The massive beige-and-white building on Dakhdaev Street was probably the safest place the FBI could find to work this week in the southern Russian city of Makhachkala, where bombings and counterterrorism raids are a routine part of life for the locals. That building is the regional headquarters of the FSB, the state security service that replaced the KGB after the fall of the Soviet Union, and it is fenced off with tall iron bars, blocked from the street by concrete slabs and guarded day and night by surly special-forces troops in full combat gear. So when the American investigators arrived in the Russian region of Dagestan on Tuesday to interview the parents of the Tsarnaev brothers, the prime suspects in the bombing of the Boston Marathon last week, the questioning took place inside that building. In light of recent tensions between the U.S. and Russia, the FSB’s hospitality seems remarkable, and it shows how much the Boston bombings have changed the tone between the secret services.
On Wednesday morning, an official at the U.S. embassy in Moscow told TIME that the FBI “is receiving cooperation from the Russian government in its investigation of the Boston Marathon bombing.” Speaking on customary condition of anonymity, the official added: “A group from the U.S. embassy in Moscow traveled to Dagestan yesterday [April 23] as part of this cooperation with the Russian government to interview the parents [of the Tsarnaev brothers].”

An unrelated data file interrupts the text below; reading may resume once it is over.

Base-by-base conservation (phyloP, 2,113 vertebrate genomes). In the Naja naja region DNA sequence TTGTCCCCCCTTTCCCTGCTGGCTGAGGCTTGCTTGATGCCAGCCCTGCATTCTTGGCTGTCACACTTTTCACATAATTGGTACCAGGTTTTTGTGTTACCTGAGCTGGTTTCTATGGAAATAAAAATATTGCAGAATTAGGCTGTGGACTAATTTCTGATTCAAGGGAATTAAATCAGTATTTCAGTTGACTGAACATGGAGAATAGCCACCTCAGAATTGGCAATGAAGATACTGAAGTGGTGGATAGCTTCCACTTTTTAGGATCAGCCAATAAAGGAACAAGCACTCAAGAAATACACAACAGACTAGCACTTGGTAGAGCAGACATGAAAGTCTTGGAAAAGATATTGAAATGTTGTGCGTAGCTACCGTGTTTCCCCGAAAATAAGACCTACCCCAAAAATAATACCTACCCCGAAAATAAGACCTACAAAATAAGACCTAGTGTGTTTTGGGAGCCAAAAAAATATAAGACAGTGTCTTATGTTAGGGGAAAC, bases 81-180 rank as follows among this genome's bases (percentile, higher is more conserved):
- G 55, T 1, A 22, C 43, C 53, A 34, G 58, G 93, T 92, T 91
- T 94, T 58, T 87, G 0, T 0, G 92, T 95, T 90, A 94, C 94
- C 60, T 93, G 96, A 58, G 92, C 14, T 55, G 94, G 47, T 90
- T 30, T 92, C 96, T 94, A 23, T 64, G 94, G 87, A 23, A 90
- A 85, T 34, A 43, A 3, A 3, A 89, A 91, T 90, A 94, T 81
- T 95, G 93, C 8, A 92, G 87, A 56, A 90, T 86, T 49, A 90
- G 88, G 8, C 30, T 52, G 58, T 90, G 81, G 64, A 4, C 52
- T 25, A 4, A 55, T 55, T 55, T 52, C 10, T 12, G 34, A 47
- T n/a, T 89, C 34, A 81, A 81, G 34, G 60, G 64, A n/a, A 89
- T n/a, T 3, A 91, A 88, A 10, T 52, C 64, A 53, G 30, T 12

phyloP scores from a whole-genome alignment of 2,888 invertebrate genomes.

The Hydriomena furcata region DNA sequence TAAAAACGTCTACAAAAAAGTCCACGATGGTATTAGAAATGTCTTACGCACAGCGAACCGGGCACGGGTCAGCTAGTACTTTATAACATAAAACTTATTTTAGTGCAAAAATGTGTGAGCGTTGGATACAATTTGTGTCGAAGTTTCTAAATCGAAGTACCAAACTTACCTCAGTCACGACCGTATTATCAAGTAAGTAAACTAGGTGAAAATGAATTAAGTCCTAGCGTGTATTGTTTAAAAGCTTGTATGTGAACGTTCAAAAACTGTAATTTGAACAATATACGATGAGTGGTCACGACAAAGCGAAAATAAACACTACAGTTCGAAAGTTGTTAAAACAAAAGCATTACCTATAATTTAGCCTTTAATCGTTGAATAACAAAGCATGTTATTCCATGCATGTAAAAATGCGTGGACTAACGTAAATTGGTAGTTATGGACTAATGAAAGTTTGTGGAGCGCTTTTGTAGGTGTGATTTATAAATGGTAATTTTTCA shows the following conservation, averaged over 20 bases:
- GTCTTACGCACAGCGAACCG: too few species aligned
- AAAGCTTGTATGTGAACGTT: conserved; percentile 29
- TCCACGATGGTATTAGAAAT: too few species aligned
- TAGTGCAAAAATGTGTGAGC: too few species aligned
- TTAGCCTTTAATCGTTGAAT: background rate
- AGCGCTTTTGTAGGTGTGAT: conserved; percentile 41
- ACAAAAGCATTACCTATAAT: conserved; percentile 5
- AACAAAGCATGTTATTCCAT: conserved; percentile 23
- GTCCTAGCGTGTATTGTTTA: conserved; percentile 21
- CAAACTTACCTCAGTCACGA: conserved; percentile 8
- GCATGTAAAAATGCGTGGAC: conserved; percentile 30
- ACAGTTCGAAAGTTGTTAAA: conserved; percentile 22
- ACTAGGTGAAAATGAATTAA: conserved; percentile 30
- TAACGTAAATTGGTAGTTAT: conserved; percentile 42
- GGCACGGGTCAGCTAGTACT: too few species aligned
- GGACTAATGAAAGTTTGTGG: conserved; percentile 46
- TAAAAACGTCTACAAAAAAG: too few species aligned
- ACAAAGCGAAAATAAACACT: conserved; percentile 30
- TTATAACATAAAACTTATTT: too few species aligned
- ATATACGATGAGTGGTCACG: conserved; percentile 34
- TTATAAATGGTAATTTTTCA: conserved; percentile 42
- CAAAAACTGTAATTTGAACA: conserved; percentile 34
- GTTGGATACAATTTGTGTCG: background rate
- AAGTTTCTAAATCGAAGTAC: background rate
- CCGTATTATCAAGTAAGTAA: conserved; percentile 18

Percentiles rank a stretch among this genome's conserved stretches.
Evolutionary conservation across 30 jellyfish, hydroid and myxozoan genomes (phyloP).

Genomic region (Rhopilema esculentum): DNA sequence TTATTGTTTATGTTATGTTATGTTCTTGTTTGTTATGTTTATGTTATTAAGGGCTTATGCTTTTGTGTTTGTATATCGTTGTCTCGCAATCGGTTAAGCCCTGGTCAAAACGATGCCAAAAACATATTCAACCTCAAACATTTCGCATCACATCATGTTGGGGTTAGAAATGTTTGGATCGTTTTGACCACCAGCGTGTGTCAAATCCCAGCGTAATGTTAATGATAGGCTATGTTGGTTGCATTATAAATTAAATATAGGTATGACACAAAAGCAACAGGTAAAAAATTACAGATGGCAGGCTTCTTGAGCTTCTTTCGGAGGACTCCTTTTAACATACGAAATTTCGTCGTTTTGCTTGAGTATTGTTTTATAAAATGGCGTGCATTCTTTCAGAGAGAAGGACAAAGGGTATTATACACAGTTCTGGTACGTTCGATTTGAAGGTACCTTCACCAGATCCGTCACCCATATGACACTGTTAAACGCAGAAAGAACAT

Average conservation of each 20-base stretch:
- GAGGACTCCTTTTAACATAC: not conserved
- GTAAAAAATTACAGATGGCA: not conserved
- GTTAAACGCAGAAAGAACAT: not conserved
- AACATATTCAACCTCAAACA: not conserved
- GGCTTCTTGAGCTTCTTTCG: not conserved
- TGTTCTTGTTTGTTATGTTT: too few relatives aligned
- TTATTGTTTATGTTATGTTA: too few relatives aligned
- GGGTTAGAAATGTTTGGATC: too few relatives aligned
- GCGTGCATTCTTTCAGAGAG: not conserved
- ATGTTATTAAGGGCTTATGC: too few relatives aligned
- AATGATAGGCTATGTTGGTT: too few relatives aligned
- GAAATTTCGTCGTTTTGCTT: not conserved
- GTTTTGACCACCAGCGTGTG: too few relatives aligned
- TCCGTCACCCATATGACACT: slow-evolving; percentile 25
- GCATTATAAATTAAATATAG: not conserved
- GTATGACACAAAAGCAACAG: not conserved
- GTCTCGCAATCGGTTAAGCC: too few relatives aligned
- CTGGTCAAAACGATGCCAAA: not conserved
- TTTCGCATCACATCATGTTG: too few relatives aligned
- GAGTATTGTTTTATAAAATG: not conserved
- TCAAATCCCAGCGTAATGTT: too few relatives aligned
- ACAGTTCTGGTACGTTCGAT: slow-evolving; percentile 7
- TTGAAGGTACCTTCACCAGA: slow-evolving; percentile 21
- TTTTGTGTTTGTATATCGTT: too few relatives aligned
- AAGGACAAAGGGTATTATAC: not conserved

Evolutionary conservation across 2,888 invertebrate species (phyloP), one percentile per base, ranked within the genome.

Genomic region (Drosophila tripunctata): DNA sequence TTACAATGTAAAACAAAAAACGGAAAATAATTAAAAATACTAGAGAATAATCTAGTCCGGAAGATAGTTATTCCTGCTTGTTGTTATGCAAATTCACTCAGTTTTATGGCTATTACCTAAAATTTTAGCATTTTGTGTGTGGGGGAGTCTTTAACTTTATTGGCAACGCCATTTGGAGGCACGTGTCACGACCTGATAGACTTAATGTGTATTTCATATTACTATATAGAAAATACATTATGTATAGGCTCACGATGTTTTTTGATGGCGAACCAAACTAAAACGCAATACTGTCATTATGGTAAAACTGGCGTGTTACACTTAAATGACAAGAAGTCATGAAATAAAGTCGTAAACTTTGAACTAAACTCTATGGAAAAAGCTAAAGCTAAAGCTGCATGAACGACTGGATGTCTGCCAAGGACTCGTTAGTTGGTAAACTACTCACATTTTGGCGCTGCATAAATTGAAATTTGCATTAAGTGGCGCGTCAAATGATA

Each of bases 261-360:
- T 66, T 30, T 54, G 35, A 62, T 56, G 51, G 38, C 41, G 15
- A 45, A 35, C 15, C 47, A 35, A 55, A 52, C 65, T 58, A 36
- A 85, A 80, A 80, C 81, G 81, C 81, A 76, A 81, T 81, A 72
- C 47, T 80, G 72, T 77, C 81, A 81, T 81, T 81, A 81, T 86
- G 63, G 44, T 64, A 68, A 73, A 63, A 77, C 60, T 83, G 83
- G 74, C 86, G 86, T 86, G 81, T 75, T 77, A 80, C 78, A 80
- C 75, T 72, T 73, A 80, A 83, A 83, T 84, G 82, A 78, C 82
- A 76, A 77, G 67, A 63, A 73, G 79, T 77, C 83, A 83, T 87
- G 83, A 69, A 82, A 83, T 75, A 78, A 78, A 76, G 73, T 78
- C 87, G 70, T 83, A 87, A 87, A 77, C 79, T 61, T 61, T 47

That day, Zubeidat Tsarnaeva, the mother of the suspected Boston bombers, was questioned for around eight hours by both the FSB and FBI and only allowed to go home around midnight, according to Heda Saratova, a local rights activist who has been working closely with the family. “The atmosphere was very cordial,” Saratova told TIME after speaking with Tsarnaeva. “But she was exhausted afterwards, as if in a trance.” For reasons of health, Anzor Tsarnaev, the father of the suspected bombers, stayed home on Tuesday, but the following day both of the parents were questioned for another eight hours. “The FBI and FSB were both there. They were working together,” said Zaurbek Sadakhanov, a lawyer who has been consulting the family and spoke to them after the second day of questioning.
Even a few months ago, it would have been hard to imagine the FBI and FSB helping each other so openly. The political atmosphere between their two countries has recently become so combative that it has poisoned relations between the special services. In January, Moscow even pulled out of an 11-year-old agreement between the U.S. and Russia to cooperate on issues of law enforcement and security. Some channels did remain open, as became clear after the Boston Marathon bombings, but their usefulness was apparently stilted by a lack of follow-through.
On April 19, the FBI revealed that it had received information from a “foreign government” that Tamerlan Tsarnaev, the prime suspect in the bombings who was killed in a shootout with police on Friday, had links to religious extremists. (On April 24, Republican Senator Saxby Chambliss claimed the Russians had approached the U.S. twice in 2011 regarding Tsarnaev.) TIME’s sources in the security services in Dagestan confirmed that this information came from the FSB. Local agents had flagged Tsarnaev as a potential extremist in 2011 after he attended services at a mosque in Makhachkala where suspected terrorists have been known to congregate.